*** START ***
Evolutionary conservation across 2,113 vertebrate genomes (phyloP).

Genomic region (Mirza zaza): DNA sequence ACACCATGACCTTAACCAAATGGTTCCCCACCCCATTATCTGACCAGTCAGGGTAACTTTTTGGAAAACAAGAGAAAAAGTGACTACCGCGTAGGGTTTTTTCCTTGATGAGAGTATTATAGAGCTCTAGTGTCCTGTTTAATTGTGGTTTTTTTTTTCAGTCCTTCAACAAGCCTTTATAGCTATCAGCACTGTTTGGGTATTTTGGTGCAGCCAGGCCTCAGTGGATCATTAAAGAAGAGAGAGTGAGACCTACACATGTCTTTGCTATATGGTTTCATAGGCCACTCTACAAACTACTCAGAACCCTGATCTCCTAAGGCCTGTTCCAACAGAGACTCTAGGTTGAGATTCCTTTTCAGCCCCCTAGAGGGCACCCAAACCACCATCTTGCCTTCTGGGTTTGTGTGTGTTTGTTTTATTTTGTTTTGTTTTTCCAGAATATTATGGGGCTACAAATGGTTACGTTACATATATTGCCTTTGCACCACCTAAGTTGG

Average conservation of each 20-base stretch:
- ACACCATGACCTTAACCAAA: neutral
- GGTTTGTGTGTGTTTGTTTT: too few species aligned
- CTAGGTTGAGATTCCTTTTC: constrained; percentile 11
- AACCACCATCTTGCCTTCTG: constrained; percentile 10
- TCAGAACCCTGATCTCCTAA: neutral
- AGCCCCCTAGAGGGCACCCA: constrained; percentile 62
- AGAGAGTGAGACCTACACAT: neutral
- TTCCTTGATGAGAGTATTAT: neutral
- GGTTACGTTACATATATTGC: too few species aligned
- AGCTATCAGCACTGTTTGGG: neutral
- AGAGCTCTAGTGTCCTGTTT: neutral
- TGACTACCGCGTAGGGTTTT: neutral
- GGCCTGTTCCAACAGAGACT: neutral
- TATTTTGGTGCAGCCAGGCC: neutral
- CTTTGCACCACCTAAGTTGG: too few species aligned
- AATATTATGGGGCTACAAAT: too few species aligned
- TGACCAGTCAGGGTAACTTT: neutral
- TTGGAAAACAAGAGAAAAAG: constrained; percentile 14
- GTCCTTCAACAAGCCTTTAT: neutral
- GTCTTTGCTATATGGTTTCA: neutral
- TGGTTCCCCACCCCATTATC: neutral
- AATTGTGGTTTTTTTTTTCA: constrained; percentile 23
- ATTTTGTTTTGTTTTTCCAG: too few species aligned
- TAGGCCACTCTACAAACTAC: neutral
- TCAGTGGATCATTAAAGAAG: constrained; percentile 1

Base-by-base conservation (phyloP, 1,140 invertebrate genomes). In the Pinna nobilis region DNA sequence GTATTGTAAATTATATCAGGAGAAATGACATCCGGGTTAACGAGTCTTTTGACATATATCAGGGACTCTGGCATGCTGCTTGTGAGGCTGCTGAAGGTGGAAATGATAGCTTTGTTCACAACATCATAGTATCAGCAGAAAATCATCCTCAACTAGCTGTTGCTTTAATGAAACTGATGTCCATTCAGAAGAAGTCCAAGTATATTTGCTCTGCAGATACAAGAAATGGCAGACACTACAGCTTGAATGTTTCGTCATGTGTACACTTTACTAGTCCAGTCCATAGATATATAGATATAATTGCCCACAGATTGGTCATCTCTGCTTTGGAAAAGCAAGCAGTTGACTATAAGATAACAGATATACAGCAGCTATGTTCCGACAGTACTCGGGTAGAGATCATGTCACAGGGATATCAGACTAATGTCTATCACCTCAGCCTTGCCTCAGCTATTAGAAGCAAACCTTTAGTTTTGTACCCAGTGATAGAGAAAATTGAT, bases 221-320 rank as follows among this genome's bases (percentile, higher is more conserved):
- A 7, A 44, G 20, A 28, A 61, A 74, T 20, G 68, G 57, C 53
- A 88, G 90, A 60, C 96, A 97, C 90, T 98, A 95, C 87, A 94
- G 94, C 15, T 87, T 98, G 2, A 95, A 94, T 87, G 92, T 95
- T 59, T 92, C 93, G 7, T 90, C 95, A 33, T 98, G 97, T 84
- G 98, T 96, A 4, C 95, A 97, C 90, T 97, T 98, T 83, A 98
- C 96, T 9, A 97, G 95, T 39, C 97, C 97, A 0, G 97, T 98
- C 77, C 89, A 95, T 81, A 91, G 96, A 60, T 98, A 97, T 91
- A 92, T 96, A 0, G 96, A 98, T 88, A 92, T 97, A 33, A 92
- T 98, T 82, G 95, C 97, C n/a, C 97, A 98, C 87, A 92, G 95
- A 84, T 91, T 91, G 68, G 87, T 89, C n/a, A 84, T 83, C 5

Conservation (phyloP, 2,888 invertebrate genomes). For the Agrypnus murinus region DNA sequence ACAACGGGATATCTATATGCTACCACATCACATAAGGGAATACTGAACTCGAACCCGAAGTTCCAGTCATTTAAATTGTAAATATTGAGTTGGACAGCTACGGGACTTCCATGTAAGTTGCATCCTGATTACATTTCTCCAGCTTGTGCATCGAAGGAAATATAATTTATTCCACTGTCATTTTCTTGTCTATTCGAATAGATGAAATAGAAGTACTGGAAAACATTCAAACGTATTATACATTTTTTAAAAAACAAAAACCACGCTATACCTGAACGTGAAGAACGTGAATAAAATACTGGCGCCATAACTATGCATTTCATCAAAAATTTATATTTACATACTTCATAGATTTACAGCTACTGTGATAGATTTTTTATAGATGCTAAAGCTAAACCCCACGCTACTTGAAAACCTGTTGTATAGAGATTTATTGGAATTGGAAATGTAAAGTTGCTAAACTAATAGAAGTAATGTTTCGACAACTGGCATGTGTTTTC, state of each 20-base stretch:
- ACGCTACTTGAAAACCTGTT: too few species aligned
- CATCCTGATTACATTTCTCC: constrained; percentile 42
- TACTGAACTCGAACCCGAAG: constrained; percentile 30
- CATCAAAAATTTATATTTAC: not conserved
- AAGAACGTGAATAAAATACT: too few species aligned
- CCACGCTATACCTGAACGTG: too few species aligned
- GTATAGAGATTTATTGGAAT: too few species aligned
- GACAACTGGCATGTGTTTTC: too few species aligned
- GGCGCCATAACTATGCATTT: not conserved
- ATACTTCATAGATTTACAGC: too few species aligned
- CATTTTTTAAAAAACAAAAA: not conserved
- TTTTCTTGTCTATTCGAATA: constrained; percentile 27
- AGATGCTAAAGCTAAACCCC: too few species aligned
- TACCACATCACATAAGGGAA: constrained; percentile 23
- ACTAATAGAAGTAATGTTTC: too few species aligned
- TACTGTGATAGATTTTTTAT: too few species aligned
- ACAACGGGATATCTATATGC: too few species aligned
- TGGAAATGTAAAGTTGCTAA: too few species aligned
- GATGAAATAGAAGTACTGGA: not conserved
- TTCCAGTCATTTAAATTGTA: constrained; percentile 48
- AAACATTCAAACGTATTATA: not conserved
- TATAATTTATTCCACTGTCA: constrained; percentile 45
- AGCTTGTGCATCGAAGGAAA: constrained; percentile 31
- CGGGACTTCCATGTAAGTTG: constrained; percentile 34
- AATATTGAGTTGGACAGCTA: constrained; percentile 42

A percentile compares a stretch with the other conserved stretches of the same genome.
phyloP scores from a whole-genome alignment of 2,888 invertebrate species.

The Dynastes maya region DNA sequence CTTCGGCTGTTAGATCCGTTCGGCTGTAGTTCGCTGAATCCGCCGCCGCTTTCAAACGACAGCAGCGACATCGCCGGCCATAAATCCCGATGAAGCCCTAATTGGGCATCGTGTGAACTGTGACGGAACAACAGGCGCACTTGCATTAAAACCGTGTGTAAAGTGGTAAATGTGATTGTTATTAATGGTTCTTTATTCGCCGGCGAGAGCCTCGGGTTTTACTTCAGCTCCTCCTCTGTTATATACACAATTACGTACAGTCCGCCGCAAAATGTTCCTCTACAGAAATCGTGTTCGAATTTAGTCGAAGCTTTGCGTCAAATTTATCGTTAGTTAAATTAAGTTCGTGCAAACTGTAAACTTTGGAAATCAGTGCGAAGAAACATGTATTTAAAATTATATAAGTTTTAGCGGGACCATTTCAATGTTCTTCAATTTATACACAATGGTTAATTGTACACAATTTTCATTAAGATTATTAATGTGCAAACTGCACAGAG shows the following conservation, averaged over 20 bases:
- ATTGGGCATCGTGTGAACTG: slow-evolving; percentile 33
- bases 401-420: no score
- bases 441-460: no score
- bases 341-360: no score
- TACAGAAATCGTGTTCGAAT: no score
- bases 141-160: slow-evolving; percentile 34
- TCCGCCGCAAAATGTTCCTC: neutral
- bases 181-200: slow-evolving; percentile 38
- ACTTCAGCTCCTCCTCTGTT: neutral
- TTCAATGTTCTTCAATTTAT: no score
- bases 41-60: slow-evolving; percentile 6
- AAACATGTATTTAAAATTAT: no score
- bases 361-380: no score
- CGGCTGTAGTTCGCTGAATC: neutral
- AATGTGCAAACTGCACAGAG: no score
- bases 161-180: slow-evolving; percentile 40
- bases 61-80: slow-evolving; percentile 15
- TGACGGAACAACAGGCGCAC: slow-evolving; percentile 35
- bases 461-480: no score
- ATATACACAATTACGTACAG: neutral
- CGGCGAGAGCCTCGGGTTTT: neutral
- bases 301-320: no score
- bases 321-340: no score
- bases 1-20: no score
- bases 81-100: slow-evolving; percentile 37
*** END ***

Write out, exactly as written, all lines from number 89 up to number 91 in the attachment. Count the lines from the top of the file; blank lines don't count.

- CGGCGAGAGCCTCGGGTTTT: neutral
- bases 301-320: no score
- bases 321-340: no score